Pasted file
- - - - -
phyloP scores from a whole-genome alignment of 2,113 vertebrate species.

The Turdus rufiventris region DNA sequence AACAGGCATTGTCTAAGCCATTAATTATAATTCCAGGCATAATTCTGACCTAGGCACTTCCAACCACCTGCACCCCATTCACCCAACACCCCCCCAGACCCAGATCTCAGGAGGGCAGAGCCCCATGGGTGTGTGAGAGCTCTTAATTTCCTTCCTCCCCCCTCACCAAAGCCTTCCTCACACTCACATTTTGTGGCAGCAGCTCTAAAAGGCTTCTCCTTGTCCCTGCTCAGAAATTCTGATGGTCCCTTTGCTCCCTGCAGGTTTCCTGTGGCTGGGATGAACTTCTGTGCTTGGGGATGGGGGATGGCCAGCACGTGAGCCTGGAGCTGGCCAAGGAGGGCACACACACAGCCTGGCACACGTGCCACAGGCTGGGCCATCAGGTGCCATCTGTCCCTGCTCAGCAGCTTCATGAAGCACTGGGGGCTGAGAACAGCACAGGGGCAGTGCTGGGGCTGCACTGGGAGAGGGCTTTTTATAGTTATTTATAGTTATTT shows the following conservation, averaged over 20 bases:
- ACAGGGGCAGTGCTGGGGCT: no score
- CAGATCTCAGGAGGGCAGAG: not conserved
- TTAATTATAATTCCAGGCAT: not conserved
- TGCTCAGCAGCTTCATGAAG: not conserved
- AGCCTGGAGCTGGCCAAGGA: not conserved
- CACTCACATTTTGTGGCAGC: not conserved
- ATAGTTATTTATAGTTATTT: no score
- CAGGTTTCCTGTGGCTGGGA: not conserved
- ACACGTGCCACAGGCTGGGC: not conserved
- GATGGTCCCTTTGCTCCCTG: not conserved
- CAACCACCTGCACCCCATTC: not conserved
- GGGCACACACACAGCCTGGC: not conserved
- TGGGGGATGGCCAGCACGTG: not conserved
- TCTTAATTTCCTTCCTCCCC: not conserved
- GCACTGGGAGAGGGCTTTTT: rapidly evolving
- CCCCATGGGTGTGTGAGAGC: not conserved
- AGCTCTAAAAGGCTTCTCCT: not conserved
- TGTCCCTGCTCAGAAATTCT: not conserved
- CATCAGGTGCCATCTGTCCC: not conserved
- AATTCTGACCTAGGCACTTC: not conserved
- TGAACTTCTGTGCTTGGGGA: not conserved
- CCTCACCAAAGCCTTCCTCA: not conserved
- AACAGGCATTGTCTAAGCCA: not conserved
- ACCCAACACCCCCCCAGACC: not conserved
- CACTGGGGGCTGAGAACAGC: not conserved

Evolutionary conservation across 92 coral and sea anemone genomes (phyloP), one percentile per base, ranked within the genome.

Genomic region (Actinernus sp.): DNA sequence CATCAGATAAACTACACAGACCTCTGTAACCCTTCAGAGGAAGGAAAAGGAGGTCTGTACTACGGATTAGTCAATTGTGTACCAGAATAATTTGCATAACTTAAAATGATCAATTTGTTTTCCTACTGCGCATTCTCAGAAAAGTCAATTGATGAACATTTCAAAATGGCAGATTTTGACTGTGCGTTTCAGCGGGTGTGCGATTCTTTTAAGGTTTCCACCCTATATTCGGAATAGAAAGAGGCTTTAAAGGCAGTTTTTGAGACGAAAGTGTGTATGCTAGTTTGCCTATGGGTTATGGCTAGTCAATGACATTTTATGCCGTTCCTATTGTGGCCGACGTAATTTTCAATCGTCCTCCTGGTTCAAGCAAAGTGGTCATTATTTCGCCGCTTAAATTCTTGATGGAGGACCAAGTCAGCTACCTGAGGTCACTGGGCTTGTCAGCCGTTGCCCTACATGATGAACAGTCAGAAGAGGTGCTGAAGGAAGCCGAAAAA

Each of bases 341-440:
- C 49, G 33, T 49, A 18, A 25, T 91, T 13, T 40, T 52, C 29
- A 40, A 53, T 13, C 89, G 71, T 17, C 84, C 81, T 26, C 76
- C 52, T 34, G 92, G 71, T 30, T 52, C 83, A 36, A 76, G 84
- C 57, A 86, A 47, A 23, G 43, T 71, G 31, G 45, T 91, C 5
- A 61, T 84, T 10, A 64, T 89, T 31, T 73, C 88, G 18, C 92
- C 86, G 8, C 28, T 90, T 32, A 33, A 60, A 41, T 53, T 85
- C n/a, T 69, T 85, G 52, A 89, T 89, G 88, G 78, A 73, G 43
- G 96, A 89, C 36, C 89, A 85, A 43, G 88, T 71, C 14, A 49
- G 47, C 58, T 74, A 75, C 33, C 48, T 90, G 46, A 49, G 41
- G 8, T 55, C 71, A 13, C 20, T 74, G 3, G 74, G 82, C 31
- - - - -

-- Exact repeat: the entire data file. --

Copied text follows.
phyloP scores from a whole-genome alignment of 2,113 vertebrate species.

The Turdus rufiventris region DNA sequence AACAGGCATTGTCTAAGCCATTAATTATAATTCCAGGCATAATTCTGACCTAGGCACTTCCAACCACCTGCACCCCATTCACCCAACACCCCCCCAGACCCAGATCTCAGGAGGGCAGAGCCCCATGGGTGTGTGAGAGCTCTTAATTTCCTTCCTCCCCCCTCACCAAAGCCTTCCTCACACTCACATTTTGTGGCAGCAGCTCTAAAAGGCTTCTCCTTGTCCCTGCTCAGAAATTCTGATGGTCCCTTTGCTCCCTGCAGGTTTCCTGTGGCTGGGATGAACTTCTGTGCTTGGGGATGGGGGATGGCCAGCACGTGAGCCTGGAGCTGGCCAAGGAGGGCACACACACAGCCTGGCACACGTGCCACAGGCTGGGCCATCAGGTGCCATCTGTCCCTGCTCAGCAGCTTCATGAAGCACTGGGGGCTGAGAACAGCACAGGGGCAGTGCTGGGGCTGCACTGGGAGAGGGCTTTTTATAGTTATTTATAGTTATTT shows the following conservation, averaged over 20 bases:
- ACAGGGGCAGTGCTGGGGCT: no score
- CAGATCTCAGGAGGGCAGAG: not conserved
- TTAATTATAATTCCAGGCAT: not conserved
- TGCTCAGCAGCTTCATGAAG: not conserved
- AGCCTGGAGCTGGCCAAGGA: not conserved
- CACTCACATTTTGTGGCAGC: not conserved
- ATAGTTATTTATAGTTATTT: no score
- CAGGTTTCCTGTGGCTGGGA: not conserved
- ACACGTGCCACAGGCTGGGC: not conserved
- GATGGTCCCTTTGCTCCCTG: not conserved
- CAACCACCTGCACCCCATTC: not conserved
- GGGCACACACACAGCCTGGC: not conserved
- TGGGGGATGGCCAGCACGTG: not conserved
- TCTTAATTTCCTTCCTCCCC: not conserved
- GCACTGGGAGAGGGCTTTTT: rapidly evolving
- CCCCATGGGTGTGTGAGAGC: not conserved
- AGCTCTAAAAGGCTTCTCCT: not conserved
- TGTCCCTGCTCAGAAATTCT: not conserved
- CATCAGGTGCCATCTGTCCC: not conserved
- AATTCTGACCTAGGCACTTC: not conserved
- TGAACTTCTGTGCTTGGGGA: not conserved
- CCTCACCAAAGCCTTCCTCA: not conserved
- AACAGGCATTGTCTAAGCCA: not conserved
- ACCCAACACCCCCCCAGACC: not conserved
- CACTGGGGGCTGAGAACAGC: not conserved

Evolutionary conservation across 92 coral and sea anemone genomes (phyloP), one percentile per base, ranked within the genome.

Genomic region (Actinernus sp.): DNA sequence CATCAGATAAACTACACAGACCTCTGTAACCCTTCAGAGGAAGGAAAAGGAGGTCTGTACTACGGATTAGTCAATTGTGTACCAGAATAATTTGCATAACTTAAAATGATCAATTTGTTTTCCTACTGCGCATTCTCAGAAAAGTCAATTGATGAACATTTCAAAATGGCAGATTTTGACTGTGCGTTTCAGCGGGTGTGCGATTCTTTTAAGGTTTCCACCCTATATTCGGAATAGAAAGAGGCTTTAAAGGCAGTTTTTGAGACGAAAGTGTGTATGCTAGTTTGCCTATGGGTTATGGCTAGTCAATGACATTTTATGCCGTTCCTATTGTGGCCGACGTAATTTTCAATCGTCCTCCTGGTTCAAGCAAAGTGGTCATTATTTCGCCGCTTAAATTCTTGATGGAGGACCAAGTCAGCTACCTGAGGTCACTGGGCTTGTCAGCCGTTGCCCTACATGATGAACAGTCAGAAGAGGTGCTGAAGGAAGCCGAAAAA

Each of bases 341-440:
- C 49, G 33, T 49, A 18, A 25, T 91, T 13, T 40, T 52, C 29
- A 40, A 53, T 13, C 89, G 71, T 17, C 84, C 81, T 26, C 76
- C 52, T 34, G 92, G 71, T 30, T 52, C 83, A 36, A 76, G 84
- C 57, A 86, A 47, A 23, G 43, T 71, G 31, G 45, T 91, C 5
- A 61, T 84, T 10, A 64, T 89, T 31, T 73, C 88, G 18, C 92
- C 86, G 8, C 28, T 90, T 32, A 33, A 60, A 41, T 53, T 85
- C n/a, T 69, T 85, G 52, A 89, T 89, G 88, G 78, A 73, G 43
- G 96, A 89, C 36, C 89, A 85, A 43, G 88, T 71, C 14, A 49
- G 47, C 58, T 74, A 75, C 33, C 48, T 90, G 46, A 49, G 41
- G 8, T 55, C 71, A 13, C 20, T 74, G 3, G 74, G 82, C 31